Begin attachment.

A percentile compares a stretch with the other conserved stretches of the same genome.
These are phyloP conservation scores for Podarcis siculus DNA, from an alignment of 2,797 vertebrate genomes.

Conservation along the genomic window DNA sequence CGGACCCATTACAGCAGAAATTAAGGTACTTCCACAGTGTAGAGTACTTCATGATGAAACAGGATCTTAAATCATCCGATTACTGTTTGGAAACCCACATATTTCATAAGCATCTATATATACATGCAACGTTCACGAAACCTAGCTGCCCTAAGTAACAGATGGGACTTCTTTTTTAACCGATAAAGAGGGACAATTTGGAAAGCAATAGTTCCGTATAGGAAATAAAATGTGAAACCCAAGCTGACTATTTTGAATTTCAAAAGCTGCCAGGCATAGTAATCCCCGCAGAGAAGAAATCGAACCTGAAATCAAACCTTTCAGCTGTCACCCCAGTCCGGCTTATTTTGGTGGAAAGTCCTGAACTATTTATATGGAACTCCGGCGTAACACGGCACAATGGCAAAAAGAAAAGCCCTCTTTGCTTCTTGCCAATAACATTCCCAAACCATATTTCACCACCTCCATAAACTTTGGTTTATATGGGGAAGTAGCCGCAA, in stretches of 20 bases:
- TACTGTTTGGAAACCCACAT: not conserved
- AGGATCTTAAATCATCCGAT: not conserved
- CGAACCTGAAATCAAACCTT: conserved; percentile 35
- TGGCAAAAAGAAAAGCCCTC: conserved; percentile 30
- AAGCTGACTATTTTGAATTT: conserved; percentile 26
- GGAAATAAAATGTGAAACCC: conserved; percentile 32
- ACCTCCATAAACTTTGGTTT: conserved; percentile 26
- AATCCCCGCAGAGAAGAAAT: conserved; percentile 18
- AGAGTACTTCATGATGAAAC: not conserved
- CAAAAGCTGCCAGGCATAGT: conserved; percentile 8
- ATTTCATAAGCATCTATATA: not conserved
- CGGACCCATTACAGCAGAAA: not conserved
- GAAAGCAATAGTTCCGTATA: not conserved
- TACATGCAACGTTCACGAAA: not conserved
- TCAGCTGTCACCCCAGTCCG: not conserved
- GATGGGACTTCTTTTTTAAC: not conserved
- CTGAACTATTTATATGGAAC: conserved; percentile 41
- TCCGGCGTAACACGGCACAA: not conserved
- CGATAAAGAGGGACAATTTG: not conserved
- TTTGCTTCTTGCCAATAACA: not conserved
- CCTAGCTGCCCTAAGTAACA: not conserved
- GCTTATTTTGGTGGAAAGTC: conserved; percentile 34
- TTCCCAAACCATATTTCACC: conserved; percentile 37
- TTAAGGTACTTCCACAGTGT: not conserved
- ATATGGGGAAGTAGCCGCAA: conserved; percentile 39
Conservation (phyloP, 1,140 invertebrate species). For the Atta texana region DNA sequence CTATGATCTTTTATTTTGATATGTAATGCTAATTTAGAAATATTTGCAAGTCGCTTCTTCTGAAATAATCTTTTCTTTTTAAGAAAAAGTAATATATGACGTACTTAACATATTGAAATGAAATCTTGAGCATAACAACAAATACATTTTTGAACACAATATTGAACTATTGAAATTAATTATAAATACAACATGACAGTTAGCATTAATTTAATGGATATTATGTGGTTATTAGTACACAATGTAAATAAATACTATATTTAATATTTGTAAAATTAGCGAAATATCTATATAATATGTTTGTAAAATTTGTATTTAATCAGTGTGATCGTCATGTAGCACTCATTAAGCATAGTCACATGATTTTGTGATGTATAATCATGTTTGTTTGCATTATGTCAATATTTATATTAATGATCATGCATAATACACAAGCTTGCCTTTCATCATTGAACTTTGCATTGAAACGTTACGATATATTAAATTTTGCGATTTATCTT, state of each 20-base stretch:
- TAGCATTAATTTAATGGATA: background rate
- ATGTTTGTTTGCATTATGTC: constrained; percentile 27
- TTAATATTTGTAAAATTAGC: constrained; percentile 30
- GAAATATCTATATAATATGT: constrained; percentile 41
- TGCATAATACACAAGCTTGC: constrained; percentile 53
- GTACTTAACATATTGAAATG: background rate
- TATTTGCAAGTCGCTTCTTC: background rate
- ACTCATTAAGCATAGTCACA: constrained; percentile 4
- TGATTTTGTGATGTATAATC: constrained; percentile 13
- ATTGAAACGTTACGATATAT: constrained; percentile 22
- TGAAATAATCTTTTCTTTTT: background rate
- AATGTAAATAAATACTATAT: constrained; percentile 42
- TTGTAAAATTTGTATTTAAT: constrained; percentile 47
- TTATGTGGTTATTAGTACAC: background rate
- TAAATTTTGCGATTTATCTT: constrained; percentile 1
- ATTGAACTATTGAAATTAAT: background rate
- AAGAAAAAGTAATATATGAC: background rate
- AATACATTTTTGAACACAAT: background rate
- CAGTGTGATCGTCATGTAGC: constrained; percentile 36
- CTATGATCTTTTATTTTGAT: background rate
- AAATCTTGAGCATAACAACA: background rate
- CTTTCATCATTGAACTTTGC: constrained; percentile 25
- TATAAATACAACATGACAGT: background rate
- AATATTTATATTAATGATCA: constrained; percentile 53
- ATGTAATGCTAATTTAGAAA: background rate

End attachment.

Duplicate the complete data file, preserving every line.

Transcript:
A percentile compares a stretch with the other conserved stretches of the same genome.
These are phyloP conservation scores for Podarcis siculus DNA, from an alignment of 2,797 vertebrate genomes.

Conservation along the genomic window DNA sequence CGGACCCATTACAGCAGAAATTAAGGTACTTCCACAGTGTAGAGTACTTCATGATGAAACAGGATCTTAAATCATCCGATTACTGTTTGGAAACCCACATATTTCATAAGCATCTATATATACATGCAACGTTCACGAAACCTAGCTGCCCTAAGTAACAGATGGGACTTCTTTTTTAACCGATAAAGAGGGACAATTTGGAAAGCAATAGTTCCGTATAGGAAATAAAATGTGAAACCCAAGCTGACTATTTTGAATTTCAAAAGCTGCCAGGCATAGTAATCCCCGCAGAGAAGAAATCGAACCTGAAATCAAACCTTTCAGCTGTCACCCCAGTCCGGCTTATTTTGGTGGAAAGTCCTGAACTATTTATATGGAACTCCGGCGTAACACGGCACAATGGCAAAAAGAAAAGCCCTCTTTGCTTCTTGCCAATAACATTCCCAAACCATATTTCACCACCTCCATAAACTTTGGTTTATATGGGGAAGTAGCCGCAA, in stretches of 20 bases:
- TACTGTTTGGAAACCCACAT: not conserved
- AGGATCTTAAATCATCCGAT: not conserved
- CGAACCTGAAATCAAACCTT: conserved; percentile 35
- TGGCAAAAAGAAAAGCCCTC: conserved; percentile 30
- AAGCTGACTATTTTGAATTT: conserved; percentile 26
- GGAAATAAAATGTGAAACCC: conserved; percentile 32
- ACCTCCATAAACTTTGGTTT: conserved; percentile 26
- AATCCCCGCAGAGAAGAAAT: conserved; percentile 18
- AGAGTACTTCATGATGAAAC: not conserved
- CAAAAGCTGCCAGGCATAGT: conserved; percentile 8
- ATTTCATAAGCATCTATATA: not conserved
- CGGACCCATTACAGCAGAAA: not conserved
- GAAAGCAATAGTTCCGTATA: not conserved
- TACATGCAACGTTCACGAAA: not conserved
- TCAGCTGTCACCCCAGTCCG: not conserved
- GATGGGACTTCTTTTTTAAC: not conserved
- CTGAACTATTTATATGGAAC: conserved; percentile 41
- TCCGGCGTAACACGGCACAA: not conserved
- CGATAAAGAGGGACAATTTG: not conserved
- TTTGCTTCTTGCCAATAACA: not conserved
- CCTAGCTGCCCTAAGTAACA: not conserved
- GCTTATTTTGGTGGAAAGTC: conserved; percentile 34
- TTCCCAAACCATATTTCACC: conserved; percentile 37
- TTAAGGTACTTCCACAGTGT: not conserved
- ATATGGGGAAGTAGCCGCAA: conserved; percentile 39
Conservation (phyloP, 1,140 invertebrate species). For the Atta texana region DNA sequence CTATGATCTTTTATTTTGATATGTAATGCTAATTTAGAAATATTTGCAAGTCGCTTCTTCTGAAATAATCTTTTCTTTTTAAGAAAAAGTAATATATGACGTACTTAACATATTGAAATGAAATCTTGAGCATAACAACAAATACATTTTTGAACACAATATTGAACTATTGAAATTAATTATAAATACAACATGACAGTTAGCATTAATTTAATGGATATTATGTGGTTATTAGTACACAATGTAAATAAATACTATATTTAATATTTGTAAAATTAGCGAAATATCTATATAATATGTTTGTAAAATTTGTATTTAATCAGTGTGATCGTCATGTAGCACTCATTAAGCATAGTCACATGATTTTGTGATGTATAATCATGTTTGTTTGCATTATGTCAATATTTATATTAATGATCATGCATAATACACAAGCTTGCCTTTCATCATTGAACTTTGCATTGAAACGTTACGATATATTAAATTTTGCGATTTATCTT, state of each 20-base stretch:
- TAGCATTAATTTAATGGATA: background rate
- ATGTTTGTTTGCATTATGTC: constrained; percentile 27
- TTAATATTTGTAAAATTAGC: constrained; percentile 30
- GAAATATCTATATAATATGT: constrained; percentile 41
- TGCATAATACACAAGCTTGC: constrained; percentile 53
- GTACTTAACATATTGAAATG: background rate
- TATTTGCAAGTCGCTTCTTC: background rate
- ACTCATTAAGCATAGTCACA: constrained; percentile 4
- TGATTTTGTGATGTATAATC: constrained; percentile 13
- ATTGAAACGTTACGATATAT: constrained; percentile 22
- TGAAATAATCTTTTCTTTTT: background rate
- AATGTAAATAAATACTATAT: constrained; percentile 42
- TTGTAAAATTTGTATTTAAT: constrained; percentile 47
- TTATGTGGTTATTAGTACAC: background rate
- TAAATTTTGCGATTTATCTT: constrained; percentile 1
- ATTGAACTATTGAAATTAAT: background rate
- AAGAAAAAGTAATATATGAC: background rate
- AATACATTTTTGAACACAAT: background rate
- CAGTGTGATCGTCATGTAGC: constrained; percentile 36
- CTATGATCTTTTATTTTGAT: background rate
- AAATCTTGAGCATAACAACA: background rate
- CTTTCATCATTGAACTTTGC: constrained; percentile 25
- TATAAATACAACATGACAGT: background rate
- AATATTTATATTAATGATCA: constrained; percentile 53
- ATGTAATGCTAATTTAGAAA: background rate